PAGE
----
• Iterate & De-risk: Allows industry and DOD to iterate quickly on a project concept/technology to de-risk it before committing to a long-term contract (prototyping is exempt from Federal Acquisition Regulations).
  • Develop Deal Structure Based on Data: Allows industry andDOD to develop a project concept and deal structure based on data gleaned under the prototype phase.
  • Sole-source, Follow-on: If the prototype is successfully completed, DOD can award a sole-source, follow-on contract.

We are excited to begin
developing some of the
nation’s first
geothermal energy
prototype projects and
envision breaking
ground on them within the
next three years.

Our preference is to not own, operate, or maintain the geothermal facilities. We are hopeful that with our land, credit rating, and deep desire to purchase clean, resilient electricity under a long-term contract, we will have companies interested in being part of our efforts and host the facilities at or next to our installations.

The Office of Energy Assurance and DIU collaborated on a Phase 1 solicitation for innovative, third-party financed geothermal prototypes and project ideas in January 2023 to “address energy resilience needs through geothermal electricity generation and distribution” at Mountain Home AFB in southwest Idaho and Joint Base San Antonio in southcentral Texas.

If the advanced geothermal technology prototype is successfully completed, the down-selected vendors will provide a thoroughly vetted business model and supporting technical data for procuring resilient, clean, onsite electricity from a yet-to-be-constructed geothermal facility at the two installations. The Air Force will evaluate the technical and financial feasibility of the business model to determine if it makes sense to enter into a long-term Power Purchase Agreement. It then will determine whether the proposed advanced geothermal project is technically and financially feasible, and award the vendors a sole-source follow-on production contract where we would execute the long-term Power Purchase Agreement so the vendor could build the facility.

The solicitation received a substantial number of submissions, and the review process is underway. We are hopeful it will take approximately five years from the start of the project until the time we can procure the electricity. If this effort is successful, it will be the federal government’s first utility-scale geothermal capability to directly supply electricity to a facility.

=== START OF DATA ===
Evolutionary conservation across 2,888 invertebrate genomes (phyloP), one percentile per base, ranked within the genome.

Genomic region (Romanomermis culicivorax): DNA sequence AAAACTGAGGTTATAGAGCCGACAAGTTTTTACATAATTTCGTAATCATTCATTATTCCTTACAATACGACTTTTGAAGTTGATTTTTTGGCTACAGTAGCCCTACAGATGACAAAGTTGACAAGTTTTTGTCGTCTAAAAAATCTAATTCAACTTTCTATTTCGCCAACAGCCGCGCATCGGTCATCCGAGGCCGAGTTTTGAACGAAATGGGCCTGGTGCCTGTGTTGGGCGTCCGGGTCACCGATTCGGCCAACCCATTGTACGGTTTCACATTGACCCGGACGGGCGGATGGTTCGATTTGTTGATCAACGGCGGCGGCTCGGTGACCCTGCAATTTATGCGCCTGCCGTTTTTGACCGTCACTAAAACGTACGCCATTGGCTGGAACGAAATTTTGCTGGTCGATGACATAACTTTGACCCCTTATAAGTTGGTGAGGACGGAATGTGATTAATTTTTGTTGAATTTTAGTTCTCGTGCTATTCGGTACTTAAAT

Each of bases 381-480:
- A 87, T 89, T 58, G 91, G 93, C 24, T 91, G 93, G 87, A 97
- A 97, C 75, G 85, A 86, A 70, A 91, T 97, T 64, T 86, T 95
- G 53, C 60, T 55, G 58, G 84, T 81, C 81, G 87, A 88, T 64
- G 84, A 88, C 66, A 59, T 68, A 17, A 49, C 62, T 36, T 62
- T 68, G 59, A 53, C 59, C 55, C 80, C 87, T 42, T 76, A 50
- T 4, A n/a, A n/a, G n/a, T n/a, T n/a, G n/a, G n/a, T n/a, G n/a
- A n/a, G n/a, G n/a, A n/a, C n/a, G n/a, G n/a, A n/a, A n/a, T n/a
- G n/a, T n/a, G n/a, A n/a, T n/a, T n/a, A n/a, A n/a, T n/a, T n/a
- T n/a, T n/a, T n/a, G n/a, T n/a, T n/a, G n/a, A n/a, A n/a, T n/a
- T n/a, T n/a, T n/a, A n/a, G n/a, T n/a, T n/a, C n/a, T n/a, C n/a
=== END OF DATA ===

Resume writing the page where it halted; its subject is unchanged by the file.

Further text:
The prototype projects currently under consideration by the Office of Energy Assurance would seek to build on and expand capabilities in place at Naval Air Weapons Station China Lake, Calif. PHOTO COURTESY U.S. NAVY


The Office of Energy Assurance is committed to the vision of “Mission Assurance through Energy Assurance.” We are excited to begin developing some of the nation’s first geothermal energy prototype projects and envision breaking ground on them within the next three years.

While newer technologies are less mature and carry a different risk profile, we are leaning forward to establish geothermal as a long-term, durable solution that can be applied to most installations. This is a critical moment for the geothermal industry, our country, and the nation’s defense infrastructure. Newer geothermal technologies hold the promise of providing resilient energy to support critical missions, even during a grid outage, at installations across the world, not just in naturally occurring geothermal hotspots. These cutting-edge energy technologies could make geothermal energy more accessible in the United States overall, allowing for more opportunities to use this potentially vast source of clean baseload electricity.

Nothing this momentous is accomplished in a vacuum, and we will need to rely on our entire federal family as well as industry, academia, and third-party financiers. We are proud to be helping lead the way and make the path for future geothermal efforts.

Geothermal power generation emits little to no carbon dioxide and can leverage an installation’s federal goals for clean energy
production while supporting energy resilience. PHOTO COURTESY BUREAU OF LAND MANAGEMENT NEW MEXICO

Kirk Phillips is Director, Air Force Office of Energy Assurance;